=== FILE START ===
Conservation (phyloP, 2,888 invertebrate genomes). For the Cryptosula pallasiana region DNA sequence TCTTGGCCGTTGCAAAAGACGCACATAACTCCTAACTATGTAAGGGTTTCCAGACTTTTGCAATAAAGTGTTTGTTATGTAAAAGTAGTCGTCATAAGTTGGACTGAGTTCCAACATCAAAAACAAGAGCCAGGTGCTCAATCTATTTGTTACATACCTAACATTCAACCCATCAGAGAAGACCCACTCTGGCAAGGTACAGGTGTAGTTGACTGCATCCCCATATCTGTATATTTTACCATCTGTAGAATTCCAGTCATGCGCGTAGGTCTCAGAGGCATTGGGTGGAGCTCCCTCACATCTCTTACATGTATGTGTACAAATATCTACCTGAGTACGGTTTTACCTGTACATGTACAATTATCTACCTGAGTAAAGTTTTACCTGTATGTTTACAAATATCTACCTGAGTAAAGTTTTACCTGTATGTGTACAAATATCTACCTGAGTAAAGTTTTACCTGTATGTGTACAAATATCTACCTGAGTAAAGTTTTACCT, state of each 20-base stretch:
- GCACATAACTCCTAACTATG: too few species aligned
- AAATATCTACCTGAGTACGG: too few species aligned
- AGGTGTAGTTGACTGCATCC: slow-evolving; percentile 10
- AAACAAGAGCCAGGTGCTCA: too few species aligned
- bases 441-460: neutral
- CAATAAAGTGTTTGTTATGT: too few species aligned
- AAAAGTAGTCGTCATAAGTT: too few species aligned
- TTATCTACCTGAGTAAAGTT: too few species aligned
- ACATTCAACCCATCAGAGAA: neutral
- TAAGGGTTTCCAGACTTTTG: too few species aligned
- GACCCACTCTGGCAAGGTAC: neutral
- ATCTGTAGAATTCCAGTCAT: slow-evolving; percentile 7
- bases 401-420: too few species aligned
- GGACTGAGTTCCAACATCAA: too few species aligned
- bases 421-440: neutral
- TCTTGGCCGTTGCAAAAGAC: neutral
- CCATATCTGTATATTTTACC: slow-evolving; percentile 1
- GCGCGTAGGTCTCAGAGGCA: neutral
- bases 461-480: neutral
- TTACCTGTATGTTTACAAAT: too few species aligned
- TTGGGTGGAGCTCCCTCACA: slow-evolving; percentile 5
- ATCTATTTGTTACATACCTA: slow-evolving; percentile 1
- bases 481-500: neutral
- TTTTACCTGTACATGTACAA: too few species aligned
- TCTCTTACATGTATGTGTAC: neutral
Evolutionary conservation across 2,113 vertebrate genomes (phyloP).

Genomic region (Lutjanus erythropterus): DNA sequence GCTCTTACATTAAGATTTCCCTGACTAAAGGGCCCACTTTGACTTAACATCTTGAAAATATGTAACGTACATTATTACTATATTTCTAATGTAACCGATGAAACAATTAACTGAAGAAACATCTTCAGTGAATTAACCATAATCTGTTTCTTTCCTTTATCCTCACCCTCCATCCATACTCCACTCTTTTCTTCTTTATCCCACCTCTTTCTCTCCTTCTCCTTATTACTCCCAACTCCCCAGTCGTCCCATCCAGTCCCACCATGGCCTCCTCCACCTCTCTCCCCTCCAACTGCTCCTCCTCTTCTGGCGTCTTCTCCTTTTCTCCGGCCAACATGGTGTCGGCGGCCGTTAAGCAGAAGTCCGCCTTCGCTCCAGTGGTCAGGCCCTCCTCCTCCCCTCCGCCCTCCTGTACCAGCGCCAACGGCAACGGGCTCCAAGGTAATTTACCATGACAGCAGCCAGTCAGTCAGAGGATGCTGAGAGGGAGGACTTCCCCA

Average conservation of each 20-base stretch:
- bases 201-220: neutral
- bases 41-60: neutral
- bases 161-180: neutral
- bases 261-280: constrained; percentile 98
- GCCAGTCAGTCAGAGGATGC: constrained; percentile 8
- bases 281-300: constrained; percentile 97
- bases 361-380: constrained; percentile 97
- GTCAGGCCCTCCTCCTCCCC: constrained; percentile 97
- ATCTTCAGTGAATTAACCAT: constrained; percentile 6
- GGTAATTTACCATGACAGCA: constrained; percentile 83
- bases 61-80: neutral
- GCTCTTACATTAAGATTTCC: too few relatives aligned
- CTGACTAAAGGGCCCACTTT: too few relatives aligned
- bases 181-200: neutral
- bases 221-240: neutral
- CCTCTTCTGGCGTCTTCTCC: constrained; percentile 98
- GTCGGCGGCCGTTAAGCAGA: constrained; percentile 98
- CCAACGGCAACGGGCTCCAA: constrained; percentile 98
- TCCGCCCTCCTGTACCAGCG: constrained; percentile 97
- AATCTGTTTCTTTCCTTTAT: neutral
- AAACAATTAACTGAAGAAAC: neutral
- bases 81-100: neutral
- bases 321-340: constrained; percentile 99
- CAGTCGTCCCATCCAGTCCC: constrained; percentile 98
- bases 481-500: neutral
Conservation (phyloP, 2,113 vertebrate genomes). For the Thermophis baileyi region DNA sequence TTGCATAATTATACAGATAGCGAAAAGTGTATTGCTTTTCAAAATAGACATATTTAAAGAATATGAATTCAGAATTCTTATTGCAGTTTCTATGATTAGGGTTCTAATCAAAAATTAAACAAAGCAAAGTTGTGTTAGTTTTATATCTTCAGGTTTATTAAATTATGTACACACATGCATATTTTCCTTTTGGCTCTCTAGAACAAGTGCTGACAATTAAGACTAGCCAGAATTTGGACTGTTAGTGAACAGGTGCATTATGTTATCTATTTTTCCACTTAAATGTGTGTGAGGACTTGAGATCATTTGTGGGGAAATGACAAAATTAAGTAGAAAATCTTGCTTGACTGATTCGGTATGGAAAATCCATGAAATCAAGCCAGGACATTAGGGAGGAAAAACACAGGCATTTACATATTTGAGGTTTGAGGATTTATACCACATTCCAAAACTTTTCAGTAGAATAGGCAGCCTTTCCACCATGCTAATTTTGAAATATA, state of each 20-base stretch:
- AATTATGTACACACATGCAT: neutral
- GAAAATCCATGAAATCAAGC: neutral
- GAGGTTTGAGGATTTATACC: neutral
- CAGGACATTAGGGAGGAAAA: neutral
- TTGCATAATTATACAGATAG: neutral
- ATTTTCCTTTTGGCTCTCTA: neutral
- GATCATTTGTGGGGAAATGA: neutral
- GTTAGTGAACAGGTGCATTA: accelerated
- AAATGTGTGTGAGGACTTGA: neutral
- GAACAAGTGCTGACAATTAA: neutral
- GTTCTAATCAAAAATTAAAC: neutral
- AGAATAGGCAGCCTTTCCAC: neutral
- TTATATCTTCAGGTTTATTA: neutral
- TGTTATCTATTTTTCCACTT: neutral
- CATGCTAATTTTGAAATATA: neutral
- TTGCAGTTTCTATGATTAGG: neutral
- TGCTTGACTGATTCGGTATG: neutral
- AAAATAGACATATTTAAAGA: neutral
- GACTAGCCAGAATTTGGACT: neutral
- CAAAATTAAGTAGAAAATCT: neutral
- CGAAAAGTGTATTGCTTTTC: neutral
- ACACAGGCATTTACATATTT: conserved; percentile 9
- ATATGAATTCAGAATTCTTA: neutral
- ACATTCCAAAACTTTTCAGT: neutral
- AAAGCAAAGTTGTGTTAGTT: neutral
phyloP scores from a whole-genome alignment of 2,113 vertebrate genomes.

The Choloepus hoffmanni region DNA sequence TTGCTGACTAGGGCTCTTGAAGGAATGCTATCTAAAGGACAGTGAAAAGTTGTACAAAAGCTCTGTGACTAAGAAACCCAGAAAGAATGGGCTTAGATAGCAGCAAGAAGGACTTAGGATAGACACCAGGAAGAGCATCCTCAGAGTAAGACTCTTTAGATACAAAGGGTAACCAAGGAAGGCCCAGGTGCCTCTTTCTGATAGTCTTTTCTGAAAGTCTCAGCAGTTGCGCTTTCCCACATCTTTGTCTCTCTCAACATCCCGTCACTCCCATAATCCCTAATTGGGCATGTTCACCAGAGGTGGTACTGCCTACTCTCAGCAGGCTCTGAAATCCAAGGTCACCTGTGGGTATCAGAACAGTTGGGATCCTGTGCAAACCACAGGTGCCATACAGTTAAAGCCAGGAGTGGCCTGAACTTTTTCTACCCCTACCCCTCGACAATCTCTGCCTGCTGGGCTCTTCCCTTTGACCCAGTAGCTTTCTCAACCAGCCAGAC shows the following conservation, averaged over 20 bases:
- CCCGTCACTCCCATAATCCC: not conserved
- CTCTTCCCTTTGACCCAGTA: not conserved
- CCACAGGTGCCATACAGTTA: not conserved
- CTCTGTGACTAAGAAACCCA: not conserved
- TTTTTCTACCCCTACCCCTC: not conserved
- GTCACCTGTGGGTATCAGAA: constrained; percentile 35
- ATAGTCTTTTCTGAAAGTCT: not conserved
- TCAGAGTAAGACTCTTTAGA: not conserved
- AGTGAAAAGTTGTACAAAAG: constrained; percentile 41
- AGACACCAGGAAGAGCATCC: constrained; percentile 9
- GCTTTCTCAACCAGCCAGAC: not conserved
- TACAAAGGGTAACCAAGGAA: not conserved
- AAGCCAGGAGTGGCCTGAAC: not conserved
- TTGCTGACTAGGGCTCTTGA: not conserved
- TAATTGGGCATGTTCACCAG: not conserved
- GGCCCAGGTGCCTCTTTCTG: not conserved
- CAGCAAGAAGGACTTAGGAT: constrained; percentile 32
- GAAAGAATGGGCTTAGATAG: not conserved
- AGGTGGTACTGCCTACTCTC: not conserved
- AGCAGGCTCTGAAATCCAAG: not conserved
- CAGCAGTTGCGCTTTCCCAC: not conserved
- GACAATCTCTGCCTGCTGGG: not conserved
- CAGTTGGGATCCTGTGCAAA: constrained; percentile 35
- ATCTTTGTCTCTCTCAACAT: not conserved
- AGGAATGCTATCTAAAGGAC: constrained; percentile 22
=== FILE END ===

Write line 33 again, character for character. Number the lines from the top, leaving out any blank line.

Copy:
- bases 261-280: constrained; percentile 98